The announcement in May of the redevelopment of the WA Museum is good news, but has been a long term in coming. It had a false start along the way in 2008, when under Dawn Casey's directorship the Museum's relocation to the old
powerstation was announced. Although the monies were about the same for the latter project, about half was
going to be eaten up by site remediation. And it seems to be generally agreed in
Swan River that the
powerstation was not a good site being off the tourist track and difficult to
So the new plan sounds a whole lot better way to spend the not inconsiderable sum of $428.3 million.
What the good citizens of WA will get for their money is 23,000 m2 of museum, including various refurbished heritage buildings with 8,500 m2 of public spaces, themed around Being Western Australian, Discovering Western Australia and Exploring Our World, and 1,000m2 of temporary exhibition space.
As Australian museum projects go it dwarfs anything we have seen of late, which admittedly has tended to be new wings ($50m at MCA in 2012, $45m at the Australian Museum in in 2008), is almost 4 times the cost of GOMA (2006) in Brisbane, is twice the cost of the National Museum (2001) and significantly more than the Melbourne Museum (1998). The challenge will be for the director, Alec Coles, to hold onto the funds over various budget cycles. There is no doubt that Coles is a smart political operator and much of the credit for getting this over the line is due to him, but Bill Bleathman, the able director of the Tasmanian Museum and Art Gallery, saw the promise of a similar sum whittled away to a paltry $30m for their current redevelopment.
From the largesse of WA’s booming mining driven economy to the other end of the spectrum, and it's interesting to see what happens to museums in an economy that is really being hit hard, namely the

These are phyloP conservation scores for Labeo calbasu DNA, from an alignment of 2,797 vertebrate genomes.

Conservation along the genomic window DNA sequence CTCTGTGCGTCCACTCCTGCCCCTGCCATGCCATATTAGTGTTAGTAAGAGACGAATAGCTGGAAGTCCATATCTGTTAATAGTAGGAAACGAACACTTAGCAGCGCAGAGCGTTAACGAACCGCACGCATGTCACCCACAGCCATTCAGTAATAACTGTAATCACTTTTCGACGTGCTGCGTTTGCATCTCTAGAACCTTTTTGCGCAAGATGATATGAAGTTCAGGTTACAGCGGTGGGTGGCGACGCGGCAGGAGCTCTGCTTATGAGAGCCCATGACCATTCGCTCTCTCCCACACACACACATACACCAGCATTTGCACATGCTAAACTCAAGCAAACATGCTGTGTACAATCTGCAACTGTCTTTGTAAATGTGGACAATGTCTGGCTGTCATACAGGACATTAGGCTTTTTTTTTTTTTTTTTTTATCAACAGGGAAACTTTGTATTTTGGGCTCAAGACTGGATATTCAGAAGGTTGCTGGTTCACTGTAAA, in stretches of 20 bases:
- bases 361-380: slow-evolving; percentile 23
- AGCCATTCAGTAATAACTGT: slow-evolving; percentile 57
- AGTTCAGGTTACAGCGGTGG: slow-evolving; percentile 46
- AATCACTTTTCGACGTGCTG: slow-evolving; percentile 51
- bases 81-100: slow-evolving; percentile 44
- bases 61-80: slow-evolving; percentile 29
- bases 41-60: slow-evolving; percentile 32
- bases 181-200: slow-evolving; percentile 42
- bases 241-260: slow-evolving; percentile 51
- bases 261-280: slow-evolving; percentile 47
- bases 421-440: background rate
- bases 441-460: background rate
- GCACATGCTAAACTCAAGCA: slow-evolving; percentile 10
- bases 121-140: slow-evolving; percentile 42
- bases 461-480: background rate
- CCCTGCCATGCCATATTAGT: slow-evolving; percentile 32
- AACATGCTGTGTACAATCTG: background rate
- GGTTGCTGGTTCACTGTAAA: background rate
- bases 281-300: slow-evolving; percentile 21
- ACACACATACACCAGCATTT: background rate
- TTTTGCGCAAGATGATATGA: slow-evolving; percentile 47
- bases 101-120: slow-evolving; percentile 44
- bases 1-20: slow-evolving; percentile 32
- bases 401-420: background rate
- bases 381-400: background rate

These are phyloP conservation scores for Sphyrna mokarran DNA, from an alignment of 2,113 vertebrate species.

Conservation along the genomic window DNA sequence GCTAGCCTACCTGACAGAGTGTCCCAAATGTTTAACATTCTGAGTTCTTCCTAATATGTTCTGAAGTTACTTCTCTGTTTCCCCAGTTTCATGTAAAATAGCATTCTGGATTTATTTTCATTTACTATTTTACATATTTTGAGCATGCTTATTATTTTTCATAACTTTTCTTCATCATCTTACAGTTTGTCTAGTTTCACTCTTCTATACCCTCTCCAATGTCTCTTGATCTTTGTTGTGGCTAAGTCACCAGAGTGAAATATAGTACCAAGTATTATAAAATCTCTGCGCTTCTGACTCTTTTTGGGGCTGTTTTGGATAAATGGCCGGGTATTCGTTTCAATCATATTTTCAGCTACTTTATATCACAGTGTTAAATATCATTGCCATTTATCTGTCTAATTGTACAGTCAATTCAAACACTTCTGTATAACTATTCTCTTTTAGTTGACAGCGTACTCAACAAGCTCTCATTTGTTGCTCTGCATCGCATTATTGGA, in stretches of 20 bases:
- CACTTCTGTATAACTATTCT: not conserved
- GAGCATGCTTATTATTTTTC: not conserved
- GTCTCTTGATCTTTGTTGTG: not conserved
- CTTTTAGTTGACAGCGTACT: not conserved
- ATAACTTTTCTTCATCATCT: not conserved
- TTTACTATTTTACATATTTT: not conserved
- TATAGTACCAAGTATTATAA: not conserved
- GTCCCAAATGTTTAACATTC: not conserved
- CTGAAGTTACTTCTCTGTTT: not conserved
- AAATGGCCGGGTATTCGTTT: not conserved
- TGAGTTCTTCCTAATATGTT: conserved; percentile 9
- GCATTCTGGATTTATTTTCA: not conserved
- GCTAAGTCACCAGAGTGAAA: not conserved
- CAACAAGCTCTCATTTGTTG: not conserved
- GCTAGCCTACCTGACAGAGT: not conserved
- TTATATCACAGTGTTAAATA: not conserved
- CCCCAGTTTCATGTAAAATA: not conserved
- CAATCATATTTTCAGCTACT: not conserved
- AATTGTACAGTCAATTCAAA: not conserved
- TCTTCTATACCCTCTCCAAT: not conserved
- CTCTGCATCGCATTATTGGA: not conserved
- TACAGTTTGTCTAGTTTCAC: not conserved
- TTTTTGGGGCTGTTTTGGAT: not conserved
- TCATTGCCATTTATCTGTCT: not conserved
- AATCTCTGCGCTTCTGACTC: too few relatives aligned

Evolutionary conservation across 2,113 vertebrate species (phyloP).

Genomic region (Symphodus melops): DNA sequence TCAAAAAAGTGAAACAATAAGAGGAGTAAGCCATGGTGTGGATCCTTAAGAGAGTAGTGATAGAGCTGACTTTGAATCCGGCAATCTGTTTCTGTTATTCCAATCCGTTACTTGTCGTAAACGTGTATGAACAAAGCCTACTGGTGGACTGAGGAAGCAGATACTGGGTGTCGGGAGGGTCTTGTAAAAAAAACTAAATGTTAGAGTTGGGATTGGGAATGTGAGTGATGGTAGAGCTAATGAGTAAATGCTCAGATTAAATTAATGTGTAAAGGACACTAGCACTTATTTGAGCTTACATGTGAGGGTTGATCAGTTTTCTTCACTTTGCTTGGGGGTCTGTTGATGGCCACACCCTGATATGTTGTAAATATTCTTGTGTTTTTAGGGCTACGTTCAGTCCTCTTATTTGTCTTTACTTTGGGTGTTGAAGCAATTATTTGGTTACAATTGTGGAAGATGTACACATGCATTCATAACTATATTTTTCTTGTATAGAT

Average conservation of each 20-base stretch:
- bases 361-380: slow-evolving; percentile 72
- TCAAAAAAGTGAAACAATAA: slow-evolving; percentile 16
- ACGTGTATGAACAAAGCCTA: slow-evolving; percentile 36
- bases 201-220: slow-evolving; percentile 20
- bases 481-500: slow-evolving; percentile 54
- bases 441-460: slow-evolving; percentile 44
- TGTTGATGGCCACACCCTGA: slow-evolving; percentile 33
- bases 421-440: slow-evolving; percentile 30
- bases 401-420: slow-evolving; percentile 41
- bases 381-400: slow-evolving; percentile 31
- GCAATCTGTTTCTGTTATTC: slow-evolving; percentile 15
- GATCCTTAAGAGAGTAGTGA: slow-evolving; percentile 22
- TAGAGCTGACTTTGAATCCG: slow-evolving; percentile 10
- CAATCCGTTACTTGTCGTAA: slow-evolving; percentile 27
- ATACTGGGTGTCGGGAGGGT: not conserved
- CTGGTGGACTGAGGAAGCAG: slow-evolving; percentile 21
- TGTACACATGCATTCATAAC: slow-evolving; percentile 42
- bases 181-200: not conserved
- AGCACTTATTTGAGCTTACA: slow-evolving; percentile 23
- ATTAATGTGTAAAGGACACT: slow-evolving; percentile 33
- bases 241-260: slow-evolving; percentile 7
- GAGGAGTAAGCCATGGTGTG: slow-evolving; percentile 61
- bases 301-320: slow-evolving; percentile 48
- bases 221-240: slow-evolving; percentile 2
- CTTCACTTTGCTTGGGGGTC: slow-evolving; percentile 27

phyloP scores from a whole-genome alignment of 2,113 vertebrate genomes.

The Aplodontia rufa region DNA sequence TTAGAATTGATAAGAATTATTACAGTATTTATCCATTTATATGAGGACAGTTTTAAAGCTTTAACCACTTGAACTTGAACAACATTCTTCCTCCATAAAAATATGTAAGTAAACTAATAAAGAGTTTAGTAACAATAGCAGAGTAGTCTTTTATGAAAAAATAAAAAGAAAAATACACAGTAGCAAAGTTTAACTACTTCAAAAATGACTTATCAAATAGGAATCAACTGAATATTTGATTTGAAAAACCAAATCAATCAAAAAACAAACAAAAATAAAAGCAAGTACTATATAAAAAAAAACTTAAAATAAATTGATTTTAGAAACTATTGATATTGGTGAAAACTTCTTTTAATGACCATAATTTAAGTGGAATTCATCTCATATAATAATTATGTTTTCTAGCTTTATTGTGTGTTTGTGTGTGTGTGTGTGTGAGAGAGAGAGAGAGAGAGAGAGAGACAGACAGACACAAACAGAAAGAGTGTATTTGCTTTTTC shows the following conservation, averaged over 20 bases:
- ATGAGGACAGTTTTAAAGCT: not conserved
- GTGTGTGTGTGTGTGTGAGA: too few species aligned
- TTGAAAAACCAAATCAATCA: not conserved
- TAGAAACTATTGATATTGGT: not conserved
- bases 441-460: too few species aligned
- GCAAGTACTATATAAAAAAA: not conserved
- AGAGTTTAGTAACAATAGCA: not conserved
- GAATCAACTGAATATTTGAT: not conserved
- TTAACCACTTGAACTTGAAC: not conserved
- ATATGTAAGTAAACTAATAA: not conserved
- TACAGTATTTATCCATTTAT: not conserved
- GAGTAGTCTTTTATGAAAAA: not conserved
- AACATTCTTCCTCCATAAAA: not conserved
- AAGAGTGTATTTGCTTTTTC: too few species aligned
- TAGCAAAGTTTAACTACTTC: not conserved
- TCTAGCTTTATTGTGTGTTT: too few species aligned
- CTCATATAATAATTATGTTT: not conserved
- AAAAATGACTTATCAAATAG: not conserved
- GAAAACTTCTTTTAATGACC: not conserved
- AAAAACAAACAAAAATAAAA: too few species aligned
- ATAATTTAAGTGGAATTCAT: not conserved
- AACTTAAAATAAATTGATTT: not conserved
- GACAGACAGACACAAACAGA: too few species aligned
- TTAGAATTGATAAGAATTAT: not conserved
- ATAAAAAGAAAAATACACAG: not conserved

. The raw facts are that 42% of
UK Museums Association member institutions have cut staff in the past
year according to their most recent survey, and a quarter have had to close all
or part of their sites. Bear in mind that this is what happened in 2011, after
at least 2 years prior to that of a similar picture. But the good news is that
out of adversity in true British fashion there are good things evolving (and
it's not just the lift to the spirits that the Olympics is bringing). The
survey is peppered with comments such as " Challenge does foster
resourcefulness", 'There is a more pragmatic approach to service delivery", '
the sector will emerge more radical and responsive to the social needs of the
public', and 'being more entrepreneurial has to be good for museums and
galleries in the long term'. Add to this increasing visitor numbers, and 36% of
members saying the quality of their services will increase over the coming year
( up from 13% the previous) and it all sounds positively
rosy. To top it all, UK UK public support for the return of the Elgin marbles to Greece is on the decline, because there is real
concern that 's dire financial state would
mean they will be unable to properly care for them. Not sure that view is going
to hold water in the long term, but for now it will keep the British Museum’s 6
million annual visitors (and rising) happy. Greece